Prosper.Com Revisited

In a previous entry, I spoke about and the benefits and drawbacks of their service. Before going any further, I'd like to thank's CTO and co-founder, John Witchel, for leaving some comments here to address the concerns I raised.

I decided to go ahead and try lending a small amount through - no more than $1,000. It has taken a while, but I have finally gotten approved to be a lender. I spoke a bit about this in the comments of the previous post, but I'll repeat it here in case you missed it.

When you apply to be a lender on Prosper, they run a credit inquiry on you with Experian to verify your identity using your driver's license number, social security number, address, and phone number. I had difficulty at this point - my application kept getting rejected. Sometimes I was told the verification service was unavailable and sometimes I was told my identity could not be verified. After double-checking I had not typo'ed any of my information, I decided the problem could possibly lie with Experian.

Back at the end of 2004, I had requested my free annual credit report from Experian and discovered several errors, including an incorrect driver's license number. I submitted corrections and supposedly, Experian fixed them. However, the correction letter I received from Experian only listed the credit account problems that were fixed. It did not indicate they had fixed my driver's license number. So it was possible that the report still showed my old driver's license number and that was a reason Prosper's ID verification was failing for me. Since it had been over a year, I was able to request another free copy of my credit report from Experian to verify the data again. I was unable to request the report via the web for some reason, so I had to call Experian directly to request it.

In the meantime, I had continued to try getting verified through Prosper's website. One time I noticed that there was a customer service number displayed on the error screen I was getting. It appears that they only display this number during the hours their customer service is open, so I had never seen it before. I called them up and was told I could fax a copy of my driver's license and social security card to them for an alternate method of verification. I faxed the documents and the next day, I received a call saying they received the fax and it was forwarded to their ID Verification department and I could expect a call from them shortly.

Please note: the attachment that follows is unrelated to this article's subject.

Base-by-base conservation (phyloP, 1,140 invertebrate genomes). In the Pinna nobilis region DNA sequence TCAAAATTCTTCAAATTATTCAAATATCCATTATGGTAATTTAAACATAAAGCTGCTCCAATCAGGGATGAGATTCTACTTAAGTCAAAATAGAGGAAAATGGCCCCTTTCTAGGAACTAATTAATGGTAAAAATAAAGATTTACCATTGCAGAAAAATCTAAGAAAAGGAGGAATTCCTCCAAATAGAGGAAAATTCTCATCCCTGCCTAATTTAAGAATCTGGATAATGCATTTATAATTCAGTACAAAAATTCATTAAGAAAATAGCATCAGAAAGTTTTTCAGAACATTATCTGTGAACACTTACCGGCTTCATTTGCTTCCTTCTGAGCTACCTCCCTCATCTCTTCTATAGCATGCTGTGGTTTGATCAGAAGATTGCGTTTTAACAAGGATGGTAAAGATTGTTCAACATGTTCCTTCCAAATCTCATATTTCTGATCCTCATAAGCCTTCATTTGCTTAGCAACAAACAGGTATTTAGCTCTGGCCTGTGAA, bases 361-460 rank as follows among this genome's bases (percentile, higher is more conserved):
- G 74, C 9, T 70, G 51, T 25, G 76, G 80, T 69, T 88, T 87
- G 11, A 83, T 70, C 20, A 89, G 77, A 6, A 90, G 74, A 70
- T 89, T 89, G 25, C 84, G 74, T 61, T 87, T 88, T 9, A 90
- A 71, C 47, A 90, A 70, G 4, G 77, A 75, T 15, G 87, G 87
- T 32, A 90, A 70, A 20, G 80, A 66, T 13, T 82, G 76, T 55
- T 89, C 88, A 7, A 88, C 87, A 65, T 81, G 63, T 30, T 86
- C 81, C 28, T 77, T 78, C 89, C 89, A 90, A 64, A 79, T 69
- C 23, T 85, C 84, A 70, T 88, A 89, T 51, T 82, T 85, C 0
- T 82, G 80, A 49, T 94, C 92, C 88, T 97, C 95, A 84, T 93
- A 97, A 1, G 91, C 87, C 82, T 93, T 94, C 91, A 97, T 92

The next day, I got an email from the ID Verification department. They explained they had checked their logs and discovered my application was being rejected because I had applied for a business credit card using my home address as the business address, thus, they assumed I was a business and not a person, and my application was rejected. (One of my real estate LLCs is a home-based business, which is why it shares my home address.) Prosper's staff said they modified their verification criteria and I should now be able to complete the process on-line. I tried again and it worked!

The next step was to enter my checking account information. Once they had that, they made two small deposits to the account. I had to wait two or three days to see the deposits, but once I did, I just went back to Prosper's web site, logged in, and verified the amounts. I am now fully confirmed and can start lending - something I will do so just as soon as I deposit some money into that account. As I mentioned before, I am somewhat paranoid about giving companies permission to withdraw funds from my accounts automatically, so I opened a new checking account solely for use with Prosper.

I would like to comment that, so far, my experience with's customer service department has been fantastic. They understood my problem right away, offered a simple solution, and were proactive in keeping me updated on their progress. I am also glad they modified their verification routines to not fail someone if a business address is the same as a personal residence address. If they did not do this, millions of people who run a home-based business would be shut out of Prosper.

I just had a thought.. At a brick and mortar bank, you generally get a real low interest rate on your money in a checking account. However, I also have an account at Ing Direct, which pays a much higher rate. Now, the Ing account is a savings account, and there are federal restrictions on the amount of electric transfers that can occur in a savings account (a maximum of 6 electronic withdrawals per 30 days), so you can't might not want to link your Prosper account to your Ing account. However, the Ing account is also tied to a checking account at a brick and mortar bank. So if you tie both your Ing account and your Prosper account to the same checking account, you can electronically move your money from Prosper, where unused funds earn no interest, to your checking account, where they earn a tiny bit of interest, to your Ing account, where they earn a larger amount of interest. When you want to lend again, run the transfers in reverse. I'm guessing it would take 4 to 5 business days for money to make it way completely through the three accounts, but that's not too bad.

Oh, I did get my free credit report from Experian and they did indeed have my correct driver's license number. There were a couple other minor errors, but I'll get those fixed shortly.

I'll post more of my experiences with Prosper once I had made some loans and start receiving payments.


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